Writing a business plan for a startup is indeed an invaluable asset. Basically, it serves as a guide on how to accomplish your business goals and objectives. More so, it allows you to properly allocate resources and map out ways to tackle problems or situations that may arise in the future.
While there are no strict rules for writing a plan, there are some basic guidelines that you must adhere to. Likewise, there are several elements that determine how detailed your business plan should be. These include its intended use and more importantly the target audience.
For instance, If you are seeking external funding from private investors, financial institutions or other agencies, your plan must be well detailed and contain in-depth analysis. Besides, this is one of the primary reasons for writing a plan – to solicit funds from lenders and investors.
Here are steps to follow when drafting a plan
Prior to writing a plan, it is essential that you do a thorough research work. Ultimately, the quality of your plan depends on how much information you have about the business and the industry. You don’t want a big opportunity to slip off because you failed to do your homework. Get detailed information about the following
- Target market
- Business industry
- Location and more
There are lots of resources to help you in this regard. These include web pages, company report, questionnaires etc.
2. Critical Analysis
Of course, when the idea first came to your mind you were overly excited; and it’s normal. But first, you need to be sure if the business stands any chance of survival in this highly competitive business world. In this case, a SWOT analysis comes in handy. This includes critical analysis of the Strengths, Weakness, Opportunities, and Threats facing the industry. Capitalize on the strength and opportunities and minimize the threats and weakness.
By now, you should know what you’re up against. If after completing both steps one and two and in the end there is a positive result then you can move to the next step
3. Financial Forecast
At this stage, you need to explain in detail how the money will be spent. Virtually all investors and lenders attach much relevance to this section. This is where your accounting skills come to play. Even if you don’t know how to go about it, at least, you should have an idea of the total amount you need. Write it down as well as every single thing required.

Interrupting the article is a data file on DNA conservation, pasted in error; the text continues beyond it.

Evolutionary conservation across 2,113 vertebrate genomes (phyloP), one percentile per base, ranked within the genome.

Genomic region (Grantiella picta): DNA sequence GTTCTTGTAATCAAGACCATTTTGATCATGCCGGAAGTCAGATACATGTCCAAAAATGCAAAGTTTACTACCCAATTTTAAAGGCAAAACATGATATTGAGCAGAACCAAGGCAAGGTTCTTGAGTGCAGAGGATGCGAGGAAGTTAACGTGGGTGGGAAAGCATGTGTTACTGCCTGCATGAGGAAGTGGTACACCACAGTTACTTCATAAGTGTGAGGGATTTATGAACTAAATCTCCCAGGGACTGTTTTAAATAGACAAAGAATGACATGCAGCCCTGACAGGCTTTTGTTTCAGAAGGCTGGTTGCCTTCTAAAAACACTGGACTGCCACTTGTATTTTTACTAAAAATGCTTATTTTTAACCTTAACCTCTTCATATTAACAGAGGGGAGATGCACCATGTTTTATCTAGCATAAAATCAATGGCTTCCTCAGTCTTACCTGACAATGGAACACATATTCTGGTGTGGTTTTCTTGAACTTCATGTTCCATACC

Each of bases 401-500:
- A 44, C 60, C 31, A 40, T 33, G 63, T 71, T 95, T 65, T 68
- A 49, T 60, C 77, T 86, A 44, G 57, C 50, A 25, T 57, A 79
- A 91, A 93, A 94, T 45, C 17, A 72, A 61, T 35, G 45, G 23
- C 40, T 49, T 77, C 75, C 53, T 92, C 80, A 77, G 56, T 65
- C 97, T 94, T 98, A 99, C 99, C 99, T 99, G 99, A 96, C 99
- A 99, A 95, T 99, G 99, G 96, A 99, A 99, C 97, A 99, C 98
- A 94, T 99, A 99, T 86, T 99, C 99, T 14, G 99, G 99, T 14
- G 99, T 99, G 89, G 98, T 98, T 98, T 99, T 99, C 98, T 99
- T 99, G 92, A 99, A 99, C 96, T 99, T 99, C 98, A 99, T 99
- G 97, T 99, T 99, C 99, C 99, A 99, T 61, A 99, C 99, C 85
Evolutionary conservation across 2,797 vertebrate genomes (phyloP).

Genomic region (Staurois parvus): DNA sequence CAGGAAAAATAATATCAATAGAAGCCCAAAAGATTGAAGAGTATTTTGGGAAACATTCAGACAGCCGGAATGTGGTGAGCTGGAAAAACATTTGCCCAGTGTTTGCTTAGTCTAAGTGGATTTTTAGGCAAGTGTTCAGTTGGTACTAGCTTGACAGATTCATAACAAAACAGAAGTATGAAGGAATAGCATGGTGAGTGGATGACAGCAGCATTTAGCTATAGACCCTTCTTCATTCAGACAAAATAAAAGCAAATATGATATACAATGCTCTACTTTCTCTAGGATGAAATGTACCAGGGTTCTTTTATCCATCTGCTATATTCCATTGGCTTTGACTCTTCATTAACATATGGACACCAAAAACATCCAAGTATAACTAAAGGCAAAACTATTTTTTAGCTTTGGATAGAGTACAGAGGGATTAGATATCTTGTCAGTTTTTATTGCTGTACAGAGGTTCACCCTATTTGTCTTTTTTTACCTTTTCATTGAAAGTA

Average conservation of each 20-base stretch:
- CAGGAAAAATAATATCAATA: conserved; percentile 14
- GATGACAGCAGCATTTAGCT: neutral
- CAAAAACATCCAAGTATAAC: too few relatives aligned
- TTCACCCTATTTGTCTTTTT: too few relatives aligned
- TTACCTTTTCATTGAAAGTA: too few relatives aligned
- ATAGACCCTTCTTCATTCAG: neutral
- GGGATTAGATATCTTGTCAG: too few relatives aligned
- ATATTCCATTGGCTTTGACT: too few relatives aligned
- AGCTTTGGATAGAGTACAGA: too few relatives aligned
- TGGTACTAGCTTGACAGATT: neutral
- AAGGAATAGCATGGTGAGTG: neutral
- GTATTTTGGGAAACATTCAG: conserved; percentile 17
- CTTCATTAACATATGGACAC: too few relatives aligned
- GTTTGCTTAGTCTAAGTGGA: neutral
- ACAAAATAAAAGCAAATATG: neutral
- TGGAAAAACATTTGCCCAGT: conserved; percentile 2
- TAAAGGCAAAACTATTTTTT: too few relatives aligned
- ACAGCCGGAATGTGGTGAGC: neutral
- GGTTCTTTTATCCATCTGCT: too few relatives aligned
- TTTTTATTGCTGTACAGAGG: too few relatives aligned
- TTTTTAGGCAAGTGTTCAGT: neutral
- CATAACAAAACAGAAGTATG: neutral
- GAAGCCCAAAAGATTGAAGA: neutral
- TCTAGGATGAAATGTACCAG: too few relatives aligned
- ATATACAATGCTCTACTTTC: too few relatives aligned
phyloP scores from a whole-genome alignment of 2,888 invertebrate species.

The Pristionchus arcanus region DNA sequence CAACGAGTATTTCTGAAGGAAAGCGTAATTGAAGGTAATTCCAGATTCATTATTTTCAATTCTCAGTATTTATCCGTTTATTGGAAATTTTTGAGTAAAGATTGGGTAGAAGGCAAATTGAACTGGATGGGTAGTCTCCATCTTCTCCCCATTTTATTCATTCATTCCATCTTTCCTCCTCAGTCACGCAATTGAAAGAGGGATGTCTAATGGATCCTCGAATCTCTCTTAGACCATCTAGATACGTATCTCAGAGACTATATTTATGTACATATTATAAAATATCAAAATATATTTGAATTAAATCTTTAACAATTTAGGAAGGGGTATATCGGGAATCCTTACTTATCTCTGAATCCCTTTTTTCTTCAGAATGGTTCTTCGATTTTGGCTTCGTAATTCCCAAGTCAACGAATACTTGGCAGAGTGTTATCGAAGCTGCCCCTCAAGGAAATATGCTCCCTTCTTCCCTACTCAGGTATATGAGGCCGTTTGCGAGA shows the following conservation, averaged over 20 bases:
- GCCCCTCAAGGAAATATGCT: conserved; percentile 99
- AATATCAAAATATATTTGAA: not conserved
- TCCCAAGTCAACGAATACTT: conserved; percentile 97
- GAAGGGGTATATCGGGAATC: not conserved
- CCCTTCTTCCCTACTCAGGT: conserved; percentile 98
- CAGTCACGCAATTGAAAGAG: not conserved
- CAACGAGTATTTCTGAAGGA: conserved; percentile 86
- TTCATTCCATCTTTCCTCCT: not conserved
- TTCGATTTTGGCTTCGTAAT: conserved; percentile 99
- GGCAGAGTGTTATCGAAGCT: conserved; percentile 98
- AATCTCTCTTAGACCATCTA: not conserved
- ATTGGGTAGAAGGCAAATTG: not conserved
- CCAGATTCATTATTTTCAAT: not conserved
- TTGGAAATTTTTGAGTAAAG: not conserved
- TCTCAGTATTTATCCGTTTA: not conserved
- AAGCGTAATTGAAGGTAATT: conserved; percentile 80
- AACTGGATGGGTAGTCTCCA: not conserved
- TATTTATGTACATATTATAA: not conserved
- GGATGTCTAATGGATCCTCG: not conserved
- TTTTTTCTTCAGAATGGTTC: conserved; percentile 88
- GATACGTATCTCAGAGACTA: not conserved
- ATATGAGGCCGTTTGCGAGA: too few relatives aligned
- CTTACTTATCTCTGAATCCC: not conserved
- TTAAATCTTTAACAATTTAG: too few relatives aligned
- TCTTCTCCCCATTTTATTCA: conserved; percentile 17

The financial forecast should contain either three or five years of the statement. Here are some relevant details that it should contain
- Cash flow statement
- Profit and loss statement
- Balance sheet
- Break-even analysis
Remember to indicate the source of the initial capital.
Now that you have all the information you need, it’s time to put them into writing. Proper use of grammar and punctuation is necessary. Go straight to the point and keep it short if you want your business plan to be read. It should contain compelling facts that emanated from your research and analysis.
State clearly the weakness and threats in your SWOT analysis and how you intend tackling the threats facing the industry. Don’t make your opinion the loudest. Of course, we know you like the idea but you need to impress your readers with facts. For ease of reading, use headings, bullet list, graphs, table etc appropriately.
5. Review the Plan
Now that you’ve done the bulk of the job – drafting the plan - the next thing is to review and revise. By now, you are exhausted already. You can send a copy to your friend or any close ally to help review for errors. Make sure you fix any problem before sending it to an investor or lender.
To conclude, approach your target audience in a sensible manner. Keep in mind that there are diverse audiences out there. And as such, ensure your proposal meets their specific need.